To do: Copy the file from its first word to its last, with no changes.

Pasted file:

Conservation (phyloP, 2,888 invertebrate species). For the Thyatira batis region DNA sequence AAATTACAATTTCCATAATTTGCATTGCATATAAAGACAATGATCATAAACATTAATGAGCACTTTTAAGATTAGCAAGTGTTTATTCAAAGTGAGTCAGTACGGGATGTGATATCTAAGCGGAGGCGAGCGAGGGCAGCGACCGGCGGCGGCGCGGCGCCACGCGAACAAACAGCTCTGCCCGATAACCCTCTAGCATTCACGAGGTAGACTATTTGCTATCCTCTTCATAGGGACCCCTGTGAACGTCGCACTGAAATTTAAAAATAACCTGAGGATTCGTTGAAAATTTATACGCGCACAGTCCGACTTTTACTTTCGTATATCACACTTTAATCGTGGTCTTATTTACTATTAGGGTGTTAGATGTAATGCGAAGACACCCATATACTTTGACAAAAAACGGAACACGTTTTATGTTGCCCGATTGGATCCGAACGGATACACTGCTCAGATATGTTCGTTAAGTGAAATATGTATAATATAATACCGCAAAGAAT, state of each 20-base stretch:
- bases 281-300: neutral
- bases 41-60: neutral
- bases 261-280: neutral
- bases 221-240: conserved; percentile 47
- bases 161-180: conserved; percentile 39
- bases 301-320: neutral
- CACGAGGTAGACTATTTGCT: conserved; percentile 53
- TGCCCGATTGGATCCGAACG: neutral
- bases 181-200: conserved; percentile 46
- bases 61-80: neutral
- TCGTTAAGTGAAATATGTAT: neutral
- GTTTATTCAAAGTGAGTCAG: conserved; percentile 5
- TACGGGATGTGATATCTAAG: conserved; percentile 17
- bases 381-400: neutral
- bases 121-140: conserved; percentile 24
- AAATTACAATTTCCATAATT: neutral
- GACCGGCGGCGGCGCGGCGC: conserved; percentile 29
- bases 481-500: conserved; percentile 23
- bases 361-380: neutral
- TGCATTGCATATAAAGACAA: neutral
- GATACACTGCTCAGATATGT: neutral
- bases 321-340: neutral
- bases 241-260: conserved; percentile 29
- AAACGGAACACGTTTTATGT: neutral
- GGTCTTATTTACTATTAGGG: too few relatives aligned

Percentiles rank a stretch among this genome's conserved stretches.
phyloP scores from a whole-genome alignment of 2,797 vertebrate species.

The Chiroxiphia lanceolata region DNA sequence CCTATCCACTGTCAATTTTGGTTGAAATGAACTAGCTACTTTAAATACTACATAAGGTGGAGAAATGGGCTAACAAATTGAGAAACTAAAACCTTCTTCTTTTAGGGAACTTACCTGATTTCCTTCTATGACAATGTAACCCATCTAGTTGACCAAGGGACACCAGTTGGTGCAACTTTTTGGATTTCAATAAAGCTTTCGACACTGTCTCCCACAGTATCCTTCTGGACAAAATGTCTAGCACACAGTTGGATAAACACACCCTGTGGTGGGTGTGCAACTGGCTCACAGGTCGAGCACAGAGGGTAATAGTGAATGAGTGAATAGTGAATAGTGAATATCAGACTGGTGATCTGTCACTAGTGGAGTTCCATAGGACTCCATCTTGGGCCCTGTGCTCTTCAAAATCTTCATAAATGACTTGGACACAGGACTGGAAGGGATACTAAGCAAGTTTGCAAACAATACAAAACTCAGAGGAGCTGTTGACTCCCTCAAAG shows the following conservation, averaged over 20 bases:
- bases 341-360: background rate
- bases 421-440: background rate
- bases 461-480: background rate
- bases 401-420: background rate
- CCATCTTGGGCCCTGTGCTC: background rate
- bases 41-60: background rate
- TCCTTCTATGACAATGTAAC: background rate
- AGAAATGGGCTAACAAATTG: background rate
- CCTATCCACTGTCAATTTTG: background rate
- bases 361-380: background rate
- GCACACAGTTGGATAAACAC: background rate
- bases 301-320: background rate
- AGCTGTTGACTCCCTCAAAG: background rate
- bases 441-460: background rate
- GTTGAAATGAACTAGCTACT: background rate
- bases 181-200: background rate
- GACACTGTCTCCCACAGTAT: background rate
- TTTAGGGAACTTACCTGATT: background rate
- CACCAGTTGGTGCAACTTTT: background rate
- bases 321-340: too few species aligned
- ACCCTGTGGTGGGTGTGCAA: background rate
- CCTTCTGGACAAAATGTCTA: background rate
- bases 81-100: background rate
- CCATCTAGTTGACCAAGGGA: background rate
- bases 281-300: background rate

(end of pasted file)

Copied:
Conservation (phyloP, 2,888 invertebrate species). For the Thyatira batis region DNA sequence AAATTACAATTTCCATAATTTGCATTGCATATAAAGACAATGATCATAAACATTAATGAGCACTTTTAAGATTAGCAAGTGTTTATTCAAAGTGAGTCAGTACGGGATGTGATATCTAAGCGGAGGCGAGCGAGGGCAGCGACCGGCGGCGGCGCGGCGCCACGCGAACAAACAGCTCTGCCCGATAACCCTCTAGCATTCACGAGGTAGACTATTTGCTATCCTCTTCATAGGGACCCCTGTGAACGTCGCACTGAAATTTAAAAATAACCTGAGGATTCGTTGAAAATTTATACGCGCACAGTCCGACTTTTACTTTCGTATATCACACTTTAATCGTGGTCTTATTTACTATTAGGGTGTTAGATGTAATGCGAAGACACCCATATACTTTGACAAAAAACGGAACACGTTTTATGTTGCCCGATTGGATCCGAACGGATACACTGCTCAGATATGTTCGTTAAGTGAAATATGTATAATATAATACCGCAAAGAAT, state of each 20-base stretch:
- bases 281-300: neutral
- bases 41-60: neutral
- bases 261-280: neutral
- bases 221-240: conserved; percentile 47
- bases 161-180: conserved; percentile 39
- bases 301-320: neutral
- CACGAGGTAGACTATTTGCT: conserved; percentile 53
- TGCCCGATTGGATCCGAACG: neutral
- bases 181-200: conserved; percentile 46
- bases 61-80: neutral
- TCGTTAAGTGAAATATGTAT: neutral
- GTTTATTCAAAGTGAGTCAG: conserved; percentile 5
- TACGGGATGTGATATCTAAG: conserved; percentile 17
- bases 381-400: neutral
- bases 121-140: conserved; percentile 24
- AAATTACAATTTCCATAATT: neutral
- GACCGGCGGCGGCGCGGCGC: conserved; percentile 29
- bases 481-500: conserved; percentile 23
- bases 361-380: neutral
- TGCATTGCATATAAAGACAA: neutral
- GATACACTGCTCAGATATGT: neutral
- bases 321-340: neutral
- bases 241-260: conserved; percentile 29
- AAACGGAACACGTTTTATGT: neutral
- GGTCTTATTTACTATTAGGG: too few relatives aligned

Percentiles rank a stretch among this genome's conserved stretches.
phyloP scores from a whole-genome alignment of 2,797 vertebrate species.

The Chiroxiphia lanceolata region DNA sequence CCTATCCACTGTCAATTTTGGTTGAAATGAACTAGCTACTTTAAATACTACATAAGGTGGAGAAATGGGCTAACAAATTGAGAAACTAAAACCTTCTTCTTTTAGGGAACTTACCTGATTTCCTTCTATGACAATGTAACCCATCTAGTTGACCAAGGGACACCAGTTGGTGCAACTTTTTGGATTTCAATAAAGCTTTCGACACTGTCTCCCACAGTATCCTTCTGGACAAAATGTCTAGCACACAGTTGGATAAACACACCCTGTGGTGGGTGTGCAACTGGCTCACAGGTCGAGCACAGAGGGTAATAGTGAATGAGTGAATAGTGAATAGTGAATATCAGACTGGTGATCTGTCACTAGTGGAGTTCCATAGGACTCCATCTTGGGCCCTGTGCTCTTCAAAATCTTCATAAATGACTTGGACACAGGACTGGAAGGGATACTAAGCAAGTTTGCAAACAATACAAAACTCAGAGGAGCTGTTGACTCCCTCAAAG shows the following conservation, averaged over 20 bases:
- bases 341-360: background rate
- bases 421-440: background rate
- bases 461-480: background rate
- bases 401-420: background rate
- CCATCTTGGGCCCTGTGCTC: background rate
- bases 41-60: background rate
- TCCTTCTATGACAATGTAAC: background rate
- AGAAATGGGCTAACAAATTG: background rate
- CCTATCCACTGTCAATTTTG: background rate
- bases 361-380: background rate
- GCACACAGTTGGATAAACAC: background rate
- bases 301-320: background rate
- AGCTGTTGACTCCCTCAAAG: background rate
- bases 441-460: background rate
- GTTGAAATGAACTAGCTACT: background rate
- bases 181-200: background rate
- GACACTGTCTCCCACAGTAT: background rate
- TTTAGGGAACTTACCTGATT: background rate
- CACCAGTTGGTGCAACTTTT: background rate
- bases 321-340: too few species aligned
- ACCCTGTGGTGGGTGTGCAA: background rate
- CCTTCTGGACAAAATGTCTA: background rate
- bases 81-100: background rate
- CCATCTAGTTGACCAAGGGA: background rate
- bases 281-300: background rate